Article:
When you hear “gigafactories” are part of a business plan, you probably infer some serious investment.
That company must be plunging ahead at the front of whatever market we’re talking about.
And then you hear it’s Volkswagen aiming to tackle the competition – including Tesla – in the electric-vehicle-battery race.
The company sold 231,600 battery electric vehicles in 2020 — less than half the number of sales Tesla made, but an increase of 214% on the previous year.
Electrify America, a VW subsidiary, is planning to have around 3,500 fast-charging points in North America by the end of the year. In China, Volkswagen is targeting a total of 17,000 fast-charging points by 2025.
Tesla has 20,000 fast-charging points globally.
The plan to dramatically expand battery production at the German carmaker does, indeed, include six “gigafactories” in Europe by 2030, the company said on Monday.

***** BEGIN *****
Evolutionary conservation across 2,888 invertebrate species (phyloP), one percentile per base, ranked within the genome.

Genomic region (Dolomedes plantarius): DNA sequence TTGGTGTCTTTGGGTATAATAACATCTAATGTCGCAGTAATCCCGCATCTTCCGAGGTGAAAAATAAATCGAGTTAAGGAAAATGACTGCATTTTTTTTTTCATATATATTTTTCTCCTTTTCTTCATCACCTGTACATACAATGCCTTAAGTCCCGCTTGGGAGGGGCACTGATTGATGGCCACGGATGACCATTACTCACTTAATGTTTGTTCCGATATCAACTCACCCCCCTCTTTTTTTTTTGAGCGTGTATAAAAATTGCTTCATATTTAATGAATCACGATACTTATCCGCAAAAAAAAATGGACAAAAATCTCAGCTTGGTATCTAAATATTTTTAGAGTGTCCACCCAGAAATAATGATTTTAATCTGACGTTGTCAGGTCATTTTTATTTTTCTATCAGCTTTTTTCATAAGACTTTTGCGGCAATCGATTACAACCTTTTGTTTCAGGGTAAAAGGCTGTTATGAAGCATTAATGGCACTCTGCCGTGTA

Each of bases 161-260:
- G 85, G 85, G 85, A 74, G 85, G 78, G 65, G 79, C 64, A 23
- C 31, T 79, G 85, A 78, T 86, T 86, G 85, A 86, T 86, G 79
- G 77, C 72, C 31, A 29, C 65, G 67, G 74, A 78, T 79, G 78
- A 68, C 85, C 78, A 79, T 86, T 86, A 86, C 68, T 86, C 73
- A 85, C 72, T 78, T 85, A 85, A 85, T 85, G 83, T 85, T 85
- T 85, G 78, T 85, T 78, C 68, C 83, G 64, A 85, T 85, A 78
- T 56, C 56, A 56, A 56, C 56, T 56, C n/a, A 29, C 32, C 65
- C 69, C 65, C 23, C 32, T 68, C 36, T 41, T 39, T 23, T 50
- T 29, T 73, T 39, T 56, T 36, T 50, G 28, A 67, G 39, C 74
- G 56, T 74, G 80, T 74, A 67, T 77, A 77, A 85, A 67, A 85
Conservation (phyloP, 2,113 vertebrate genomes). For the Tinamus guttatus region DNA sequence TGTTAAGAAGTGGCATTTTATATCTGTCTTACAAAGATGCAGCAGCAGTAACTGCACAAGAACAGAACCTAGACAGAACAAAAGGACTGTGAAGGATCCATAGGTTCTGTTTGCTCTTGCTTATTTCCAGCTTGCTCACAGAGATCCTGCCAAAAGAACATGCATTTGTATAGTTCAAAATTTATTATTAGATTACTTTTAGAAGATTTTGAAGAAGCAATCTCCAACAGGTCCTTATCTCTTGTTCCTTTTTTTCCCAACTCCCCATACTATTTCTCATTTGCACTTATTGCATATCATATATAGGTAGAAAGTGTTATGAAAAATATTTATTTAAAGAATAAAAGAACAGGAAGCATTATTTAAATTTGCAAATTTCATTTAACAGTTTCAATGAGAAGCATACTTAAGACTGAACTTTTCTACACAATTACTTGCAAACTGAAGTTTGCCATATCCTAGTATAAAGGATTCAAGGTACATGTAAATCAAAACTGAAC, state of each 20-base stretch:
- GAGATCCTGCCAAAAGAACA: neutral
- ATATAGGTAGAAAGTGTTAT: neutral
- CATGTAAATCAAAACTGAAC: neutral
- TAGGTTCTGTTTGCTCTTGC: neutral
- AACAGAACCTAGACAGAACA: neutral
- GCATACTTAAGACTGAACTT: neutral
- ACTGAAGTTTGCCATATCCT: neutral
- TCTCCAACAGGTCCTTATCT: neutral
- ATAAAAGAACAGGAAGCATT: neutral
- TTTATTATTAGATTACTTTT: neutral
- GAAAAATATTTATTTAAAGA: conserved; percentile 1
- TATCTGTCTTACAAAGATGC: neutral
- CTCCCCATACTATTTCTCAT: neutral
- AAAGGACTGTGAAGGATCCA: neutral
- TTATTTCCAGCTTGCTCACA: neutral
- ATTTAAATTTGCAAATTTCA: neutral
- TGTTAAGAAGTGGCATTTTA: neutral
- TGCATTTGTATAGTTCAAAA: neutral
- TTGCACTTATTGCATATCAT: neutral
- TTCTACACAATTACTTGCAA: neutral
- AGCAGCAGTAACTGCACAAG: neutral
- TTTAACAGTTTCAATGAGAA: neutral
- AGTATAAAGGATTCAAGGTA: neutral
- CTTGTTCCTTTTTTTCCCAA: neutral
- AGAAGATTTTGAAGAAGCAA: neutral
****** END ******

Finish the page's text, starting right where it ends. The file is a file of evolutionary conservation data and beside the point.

What this means to the EV future is clear: VW is now providing support for its idea to become the world’s top seller of EVs in the next couple of decades.
Among some details presented by Motley Fool at fool.com:
“VW expects to lower its battery costs by up to 50% in entry-level segments and up to 30% in high-volume mid-market segments to ‘significantly below’ 100 euros ($119) per kilowatt hour.”
Back to the “gigafactories.” They are estimated to provide production capacity of 240 gigawatt hours per year, the company said, and that’s enough to power almost 4 million Volkswagen ID.3 electric vehicles.
The conquer-the-EV-world strategy depends on VW’s success at lowering the battery-system prices.
A unified battery cell will be launched in 2023 and installed in up to 80% of the group’s electric vehicles. The company also plans to recycle up to 95% of the raw materials involved in battery production.